Inscriptiones Graecae, I, Suppl. 373²¹⁵, p. 101.

Mnesiades the potter and Andokides dedicated me.

(Μν)ησιάδης κεραμεύς με καὶ Ἀνδοκίδης ἀνέθηκεν.

Corpus Inscriptionum Graecarum, 3485.

The lord of the land and sea, Imperator Caesar M. Aurelius Severus Antoninus, Pius, Augustus, the potters have erected from their own property.

Τὸν γῆς καὶ θαλάσσης δεσπότην Αὐτοκράτορα Καίσαρα Μ. Αὐρ(ήλιον) Σευῆρον Ἀντωνῖνον, Εὐσεβῆ, Σεβαστόν, (ἐκ τῶν) ἰδίων ἵδ(ρυσαν) οἱ κεραμεῖς.

Corpus Inscriptionum Graecarum, 9188.

Sarcophagus of Theophilos and his son Tyrannos, a potter by trade.

Σωματωτήκη Θεωφίλου (καὶ τοῦ) (α)ὐ(τ)οῦ (ὑ)οῦ Τυράννου τὴν τέχνην κερα(μέως).

Corpus Inscriptionum Graecarum, addenda 4212.

I, Sesames the potter, have bought through the board of magistrates this burial vault for myself and my wife Elpis and my mother-in-law Euphrosyne and for Ianoarios and our children, and for Soterichos my father-in-law. No one else shall be buried here, since (the violator) shall pay to the sacred treasurer 1500 denarii.

Σ)ησάμας κεραμεὺς ὠνησάμην διὰ τῶν ἀρχείων τὸν πυργίσκον ἑαυτῷ καὶ γυναικί μου Ἐλπίδι καὶ (τῇ) πενθερ(ίδι μου) Εὐφροσύνῃ κ(αὶ) Ἰανοαρίῳ καὶ τ(έ)κνοις ἡ(μῶν) καὶ Σωτηρίχῳ τῷ πενθε(ρῷ). ἑτέρῳ δὲ οὐδενὶ ἐξέσται (τεθ)ῆναι. ἐπεὶ ἀ(πο)(τ)είσει τῷ (ἱερωτάτῳ ταμε(ί)ῳ δηναρία α̅φ̅.

These inscriptions of dedications show that potters sometimes became people of means and influence.

Plato, Republic, p. 467 a.

Did you never observe in the arts how the potters’ boys look on and help, long before they touch the wheel? (Jowett).

Ἢ οὐκ ᾔσθησαι τὰ περὶ τὰς τέχνας, οἷον τοὺς τῶν κεραμέων παῖδας, ὡς πολὺν χρόνον διακονοῦντες θεωροῦσι πρὶν ἅπτεσθαι τοῦ κεραμεύειν;


Quintilian, Institutio Oratoria, II, 17, 3.

... For what man is there so bereft, I will not say of learning, but of sense, that he thinks that there is an art of constructing and of weaving, and of making vases from clay, but that rhetoric, that greatest and noblest work, as I said above, has risen to such sublime heights without art?

... nam quis est adeo non ab eruditione modo, sed a sensu remotus hominis, ut fabricandi quidem et texendi et e luto vasa ducendi artem putet, rhetoricen autem, maximum ac pulcherrimum, ut supra diximus, opus, in tam sublime fastigium existimet sine arte venisse?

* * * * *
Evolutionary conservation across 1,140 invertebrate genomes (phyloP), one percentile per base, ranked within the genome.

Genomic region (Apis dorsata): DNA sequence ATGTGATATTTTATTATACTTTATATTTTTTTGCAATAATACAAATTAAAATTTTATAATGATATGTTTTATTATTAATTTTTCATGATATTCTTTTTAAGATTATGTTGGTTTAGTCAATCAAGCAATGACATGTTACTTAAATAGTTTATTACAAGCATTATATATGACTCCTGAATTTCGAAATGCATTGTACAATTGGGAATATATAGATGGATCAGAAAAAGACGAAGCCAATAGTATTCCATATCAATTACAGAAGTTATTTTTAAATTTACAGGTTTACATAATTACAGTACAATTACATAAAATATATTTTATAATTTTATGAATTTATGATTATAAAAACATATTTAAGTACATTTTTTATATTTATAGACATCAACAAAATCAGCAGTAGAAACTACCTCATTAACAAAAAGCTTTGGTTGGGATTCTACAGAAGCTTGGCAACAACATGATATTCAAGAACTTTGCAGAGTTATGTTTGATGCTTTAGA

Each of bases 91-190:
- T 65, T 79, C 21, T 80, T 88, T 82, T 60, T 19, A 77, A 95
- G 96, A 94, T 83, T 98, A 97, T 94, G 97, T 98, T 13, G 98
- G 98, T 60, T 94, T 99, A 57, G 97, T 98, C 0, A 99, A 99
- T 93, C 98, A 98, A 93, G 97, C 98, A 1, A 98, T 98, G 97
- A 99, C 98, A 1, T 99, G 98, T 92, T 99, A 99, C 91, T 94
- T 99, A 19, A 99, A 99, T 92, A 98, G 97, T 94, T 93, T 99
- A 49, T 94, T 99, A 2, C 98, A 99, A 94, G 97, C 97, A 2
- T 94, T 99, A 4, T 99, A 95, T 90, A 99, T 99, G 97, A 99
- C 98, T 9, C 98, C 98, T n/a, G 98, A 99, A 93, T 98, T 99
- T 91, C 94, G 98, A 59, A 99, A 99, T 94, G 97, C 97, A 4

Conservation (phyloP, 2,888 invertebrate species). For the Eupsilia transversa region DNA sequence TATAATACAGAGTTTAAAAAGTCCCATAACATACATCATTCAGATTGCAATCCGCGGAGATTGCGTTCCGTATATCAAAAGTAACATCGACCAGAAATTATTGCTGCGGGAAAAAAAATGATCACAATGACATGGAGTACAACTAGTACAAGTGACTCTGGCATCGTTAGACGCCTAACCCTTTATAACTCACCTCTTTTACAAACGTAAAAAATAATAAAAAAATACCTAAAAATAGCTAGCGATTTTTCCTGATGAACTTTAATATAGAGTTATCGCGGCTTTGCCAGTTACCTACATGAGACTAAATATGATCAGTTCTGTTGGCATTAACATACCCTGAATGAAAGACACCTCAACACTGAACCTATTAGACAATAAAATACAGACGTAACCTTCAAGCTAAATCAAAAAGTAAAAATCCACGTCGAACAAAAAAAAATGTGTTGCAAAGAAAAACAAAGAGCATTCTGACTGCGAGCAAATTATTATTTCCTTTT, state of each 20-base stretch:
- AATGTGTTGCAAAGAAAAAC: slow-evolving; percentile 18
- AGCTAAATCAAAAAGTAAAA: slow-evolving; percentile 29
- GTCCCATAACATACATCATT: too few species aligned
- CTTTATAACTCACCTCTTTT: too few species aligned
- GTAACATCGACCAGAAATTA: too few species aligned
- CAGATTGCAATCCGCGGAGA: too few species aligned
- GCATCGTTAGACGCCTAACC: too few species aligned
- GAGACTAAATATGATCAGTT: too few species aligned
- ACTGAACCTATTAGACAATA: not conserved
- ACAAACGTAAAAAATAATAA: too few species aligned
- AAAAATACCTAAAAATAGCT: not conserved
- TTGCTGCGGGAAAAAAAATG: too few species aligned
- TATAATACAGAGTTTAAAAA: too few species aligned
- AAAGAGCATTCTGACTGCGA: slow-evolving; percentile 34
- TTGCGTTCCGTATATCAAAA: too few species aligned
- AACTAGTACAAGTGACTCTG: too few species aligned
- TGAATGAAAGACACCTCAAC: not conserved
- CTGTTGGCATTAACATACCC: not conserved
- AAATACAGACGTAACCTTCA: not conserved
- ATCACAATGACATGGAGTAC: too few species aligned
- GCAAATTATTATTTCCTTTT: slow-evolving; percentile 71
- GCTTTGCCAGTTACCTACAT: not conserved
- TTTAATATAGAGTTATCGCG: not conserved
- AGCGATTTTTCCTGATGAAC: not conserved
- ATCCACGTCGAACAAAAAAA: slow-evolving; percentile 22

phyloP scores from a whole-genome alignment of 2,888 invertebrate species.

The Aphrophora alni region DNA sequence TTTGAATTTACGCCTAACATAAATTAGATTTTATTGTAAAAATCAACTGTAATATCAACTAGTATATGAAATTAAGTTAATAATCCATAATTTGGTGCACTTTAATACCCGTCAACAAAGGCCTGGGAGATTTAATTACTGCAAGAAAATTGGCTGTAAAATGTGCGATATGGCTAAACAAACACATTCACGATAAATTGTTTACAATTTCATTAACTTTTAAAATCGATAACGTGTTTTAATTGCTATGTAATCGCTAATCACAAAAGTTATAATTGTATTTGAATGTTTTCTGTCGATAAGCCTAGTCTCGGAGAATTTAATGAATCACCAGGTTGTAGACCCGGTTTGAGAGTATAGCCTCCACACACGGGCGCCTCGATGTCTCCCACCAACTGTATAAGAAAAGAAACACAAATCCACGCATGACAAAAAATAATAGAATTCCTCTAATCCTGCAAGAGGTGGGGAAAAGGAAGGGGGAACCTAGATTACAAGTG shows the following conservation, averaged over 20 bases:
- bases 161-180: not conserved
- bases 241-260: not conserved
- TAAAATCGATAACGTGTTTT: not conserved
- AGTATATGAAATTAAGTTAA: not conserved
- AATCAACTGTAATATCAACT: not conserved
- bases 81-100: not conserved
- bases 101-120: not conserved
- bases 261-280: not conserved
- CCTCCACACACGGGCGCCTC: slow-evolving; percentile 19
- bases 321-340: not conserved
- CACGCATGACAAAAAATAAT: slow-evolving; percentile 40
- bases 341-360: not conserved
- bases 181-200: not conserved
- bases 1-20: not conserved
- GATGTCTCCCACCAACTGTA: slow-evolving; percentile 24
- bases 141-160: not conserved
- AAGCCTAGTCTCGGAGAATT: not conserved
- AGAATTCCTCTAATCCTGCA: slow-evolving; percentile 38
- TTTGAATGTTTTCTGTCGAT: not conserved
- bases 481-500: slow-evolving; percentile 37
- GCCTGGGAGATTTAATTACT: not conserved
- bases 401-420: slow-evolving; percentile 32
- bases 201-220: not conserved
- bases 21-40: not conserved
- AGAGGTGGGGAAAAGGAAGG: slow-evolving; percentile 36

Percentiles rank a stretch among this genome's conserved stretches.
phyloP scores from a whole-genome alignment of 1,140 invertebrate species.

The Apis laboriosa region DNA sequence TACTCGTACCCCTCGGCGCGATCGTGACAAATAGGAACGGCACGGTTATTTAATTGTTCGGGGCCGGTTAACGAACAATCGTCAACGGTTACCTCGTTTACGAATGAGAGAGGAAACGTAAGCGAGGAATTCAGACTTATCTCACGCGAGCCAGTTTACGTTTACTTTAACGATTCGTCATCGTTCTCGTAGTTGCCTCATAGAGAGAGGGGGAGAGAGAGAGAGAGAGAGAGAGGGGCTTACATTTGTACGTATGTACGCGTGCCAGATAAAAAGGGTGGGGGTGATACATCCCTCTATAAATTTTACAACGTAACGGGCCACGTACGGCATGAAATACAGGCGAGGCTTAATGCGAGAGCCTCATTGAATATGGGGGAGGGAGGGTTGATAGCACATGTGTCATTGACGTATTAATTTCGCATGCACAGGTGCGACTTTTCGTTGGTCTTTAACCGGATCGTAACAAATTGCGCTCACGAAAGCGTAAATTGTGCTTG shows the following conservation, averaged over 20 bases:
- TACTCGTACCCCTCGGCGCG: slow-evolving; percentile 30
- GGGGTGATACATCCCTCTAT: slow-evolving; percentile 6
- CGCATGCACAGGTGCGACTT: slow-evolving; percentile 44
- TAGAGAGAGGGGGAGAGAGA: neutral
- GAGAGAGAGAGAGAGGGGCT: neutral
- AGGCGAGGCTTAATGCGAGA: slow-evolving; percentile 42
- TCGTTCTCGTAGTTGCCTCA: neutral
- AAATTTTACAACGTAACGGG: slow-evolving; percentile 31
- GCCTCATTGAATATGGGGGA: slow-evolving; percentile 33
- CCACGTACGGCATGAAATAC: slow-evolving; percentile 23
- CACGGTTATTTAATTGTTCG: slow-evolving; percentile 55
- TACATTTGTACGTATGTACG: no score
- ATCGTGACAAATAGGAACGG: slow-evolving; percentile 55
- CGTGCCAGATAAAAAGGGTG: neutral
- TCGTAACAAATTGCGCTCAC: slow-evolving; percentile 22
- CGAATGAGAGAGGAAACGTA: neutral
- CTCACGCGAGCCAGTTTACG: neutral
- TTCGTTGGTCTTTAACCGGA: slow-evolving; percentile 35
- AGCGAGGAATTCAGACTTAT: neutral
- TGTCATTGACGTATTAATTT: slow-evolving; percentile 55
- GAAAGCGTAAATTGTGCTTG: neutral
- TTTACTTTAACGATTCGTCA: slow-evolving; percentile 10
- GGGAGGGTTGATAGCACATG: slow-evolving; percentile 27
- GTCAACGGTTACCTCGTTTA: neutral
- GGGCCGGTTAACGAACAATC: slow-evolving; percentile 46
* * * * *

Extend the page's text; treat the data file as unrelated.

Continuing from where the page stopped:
Suidas, Lexicon, s. v. Κεραμεύειν.

To make pottery: commonly said instead of “to work hard.”

Κεραμεύειν. κοινῶς ἀντὶ τοῦ κατεργάζεσθαι.

Hesiod, Works and Days, 25 f.

Potter bears a grudge against potter, and carpenter against carpenter, and beggar envies beggar, and minstrel is jealous of minstrel.

Καὶ κεραμεὺς κεραμεῖ κοτέει καὶ τέκτονι τέκτων
καὶ πτωχὸς πτωχῷ φθονέει καὶ ἀοιδὸς ἀοιδῷ.

Aristotle, Rhetoric, 2, 4, 21, 22.

[We are friendly towards] our equals, and towards those who have the same interests, if they do not clash with us, and if their livelihood does not come from the same source, for thus arises the proverb “Potter hates potter.”

Καὶ τοὺς ὁμοίους καὶ ταὐτὰ ἐπιτηδεύοντας, ἐὰν μὴ παρενοχλῶσι μὴ δ’ ἀπὸ ταὐτοῦ ὁ βίος. γίγνεται γὰρ οὕτω τὸ κεραμεὺς κεραμεῖ.

Aristotle, Nicomachaean Ethics, 8, 1, 6.

For some define [friendship] as a kind of resemblance, and claim that those who resemble each other are friends, whence is the saying “Like to like,” and “Jackdaw to Jackdaw,” and so on. Others, on the contrary, say that all such people are like potters to each other.

Οἱ μὲν γὰρ ὁμοιότητα τινὰ τιθέασιν αὐτὴν καὶ τοὺς ὁμοίους φίλους, ὅθεν τὸν ὅμοιόν φασιν ὡς τὸν ὅμοιον. καὶ κολοιὸν ποτὶ κολοιόν, καὶ τὰ τοιαῦτα. οἱ δ’ ἐξ ἐναντίας κεραμεῖς πάντας τοὺς τοιούτους ἀλλήλοις φασὶν εἶναι.


Evidently it was fully recognized that pottery was a craft which needed a long apprenticeship, and in such a highly specialized art we are not surprised to read of the keen rivalry existing among potters. The inscription by Euthymides on one of his vases, “Never has Euphronios painted the like of this” (cf. Hoppin, Handbook of Attic Red-Figured Vases, p. 432), is evidence of the same spirit.

Judging from the evidence collected above it is fair to assume that though the estimate of potters and pottery varied at different times, in the period of Athenian vase painting it was distinctly high. Potters had, it is true, no social status; but they were respected members of the community, and the keen appreciation of their work had as its natural result eager rivalry among the potters and the setting of high standards. That their craft was regarded as a “trade” is of course nothing new. Artists as a class have only lately been promoted to the higher social ranks. We need only recall Albrecht Dürer’s description of the great Procession from the Church of Our Lady at Antwerp, in which he lists the painters and sculptors and goldsmiths with “the masons, the joiners, the carpenters, the sailors, the fishermen, the butchers, the leatherers, the clothmakers, the bakers, the tailors, the cordwainers,” and refers to the group as “workmen of all kinds and many craftsmen and dealers who work for their livelihood.” This is not so much an indignity to art as a wholesome appreciation of all manual labor.